The woman was the first plaintiff to file a litigation against the pharmaceutical giant back in 2009, and her case was the first one that went to trial in the United States. According to the New York Post, Berg was offered an out of court settlement of $1.3 million, although the woman refused it. “It was never about the money,” she said during an interview, explaining that she didn’t want to sign a confidentiality clause that would prevent her from warning the rest of the world about the alleged dangers associated with the baby talcum powder.
The jury confirmed that the J&J contributed to an ovarian cancer she was diagnosed with in 2016, although they did not award her with any compensation. The family of Jacqueline Fox, another woman who died because of this same cancer in October 2015, was awarded $72 million in compensation. A St. Louis jury held Johnson & Johnson liable for negligence, conspiracy, and failure to warn women about the increased risk of cancer associated with using Baby Powder in the genital area.
Plaintiffs who filed a Talcum powder lawsuit claim that exposure to the talc found in cosmetic products such as baby and adult powders, may have been the reason they developed cancer in later years. According to their accusations, Johnson and Johnson intentionally hide all the evidence they had in their hands about a potential link between talcum powder and increased cancer risk. For more than 40 years, the manufacturer decided not to warn women about the risks and kept selling their products to adults as well as babies.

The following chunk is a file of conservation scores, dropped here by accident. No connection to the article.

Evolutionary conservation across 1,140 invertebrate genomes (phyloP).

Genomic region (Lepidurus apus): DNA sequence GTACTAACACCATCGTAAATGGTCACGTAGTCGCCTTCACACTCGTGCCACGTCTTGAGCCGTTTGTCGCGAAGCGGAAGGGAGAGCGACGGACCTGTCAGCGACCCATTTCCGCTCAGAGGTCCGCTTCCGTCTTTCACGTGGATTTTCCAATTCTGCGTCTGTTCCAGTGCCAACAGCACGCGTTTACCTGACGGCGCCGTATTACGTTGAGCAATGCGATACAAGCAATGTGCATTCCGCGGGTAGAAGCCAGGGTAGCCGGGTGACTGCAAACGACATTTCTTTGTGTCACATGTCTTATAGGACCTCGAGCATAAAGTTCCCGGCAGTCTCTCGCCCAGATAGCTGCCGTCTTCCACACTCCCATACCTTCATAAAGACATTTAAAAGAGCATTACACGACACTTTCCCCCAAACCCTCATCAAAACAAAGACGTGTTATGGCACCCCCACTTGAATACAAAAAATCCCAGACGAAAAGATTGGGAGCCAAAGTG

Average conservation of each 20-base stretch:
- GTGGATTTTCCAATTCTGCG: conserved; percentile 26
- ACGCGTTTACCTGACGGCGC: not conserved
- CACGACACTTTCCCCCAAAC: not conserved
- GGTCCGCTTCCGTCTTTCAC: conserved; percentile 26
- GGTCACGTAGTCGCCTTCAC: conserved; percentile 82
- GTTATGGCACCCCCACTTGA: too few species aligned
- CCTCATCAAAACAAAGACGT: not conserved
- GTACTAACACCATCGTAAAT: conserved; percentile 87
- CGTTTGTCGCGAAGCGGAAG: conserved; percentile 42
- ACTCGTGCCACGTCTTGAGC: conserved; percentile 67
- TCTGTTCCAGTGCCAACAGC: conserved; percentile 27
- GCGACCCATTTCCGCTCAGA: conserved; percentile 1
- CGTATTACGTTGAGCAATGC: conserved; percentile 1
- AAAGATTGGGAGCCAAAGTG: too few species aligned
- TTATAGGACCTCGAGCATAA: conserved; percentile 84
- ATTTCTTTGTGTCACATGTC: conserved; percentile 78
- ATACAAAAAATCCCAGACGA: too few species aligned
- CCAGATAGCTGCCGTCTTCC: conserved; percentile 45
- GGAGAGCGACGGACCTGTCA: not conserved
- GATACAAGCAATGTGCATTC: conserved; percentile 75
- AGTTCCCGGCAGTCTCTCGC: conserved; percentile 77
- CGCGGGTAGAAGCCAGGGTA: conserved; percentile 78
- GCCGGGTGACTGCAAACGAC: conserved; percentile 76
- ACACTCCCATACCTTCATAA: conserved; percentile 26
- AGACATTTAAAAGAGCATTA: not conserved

A large controversy surrounds the question of whether talc may increase the risk of cancer, but epidemiologic evidence found a correlation. Ovarian cancer risk, in particular, seems to be increased by 30–60 percent when the talcum powder enters the ovaries through the external genitalia after being applied on sanitary napkins, condoms, and other birth control devices.
The real mechanism of action through which talcum powder may increase the risk of cancer is still unknown, although it has been suggested that chronic inflammation plays a substantial role in carcinogenesis. Carcinogenicity has also been linked with the talc natural similarities with asbestos or potential contamination due to their environmental co-occurrence. However, even asbestos-free products seemingly showed an increased risk of cancer.
Since 1999, the American Cancer Society suggested that cornstarch products are a good alternative for the genital area, and the same J&J now produces a safer cornstarch-based surrogate which is sold at the same price.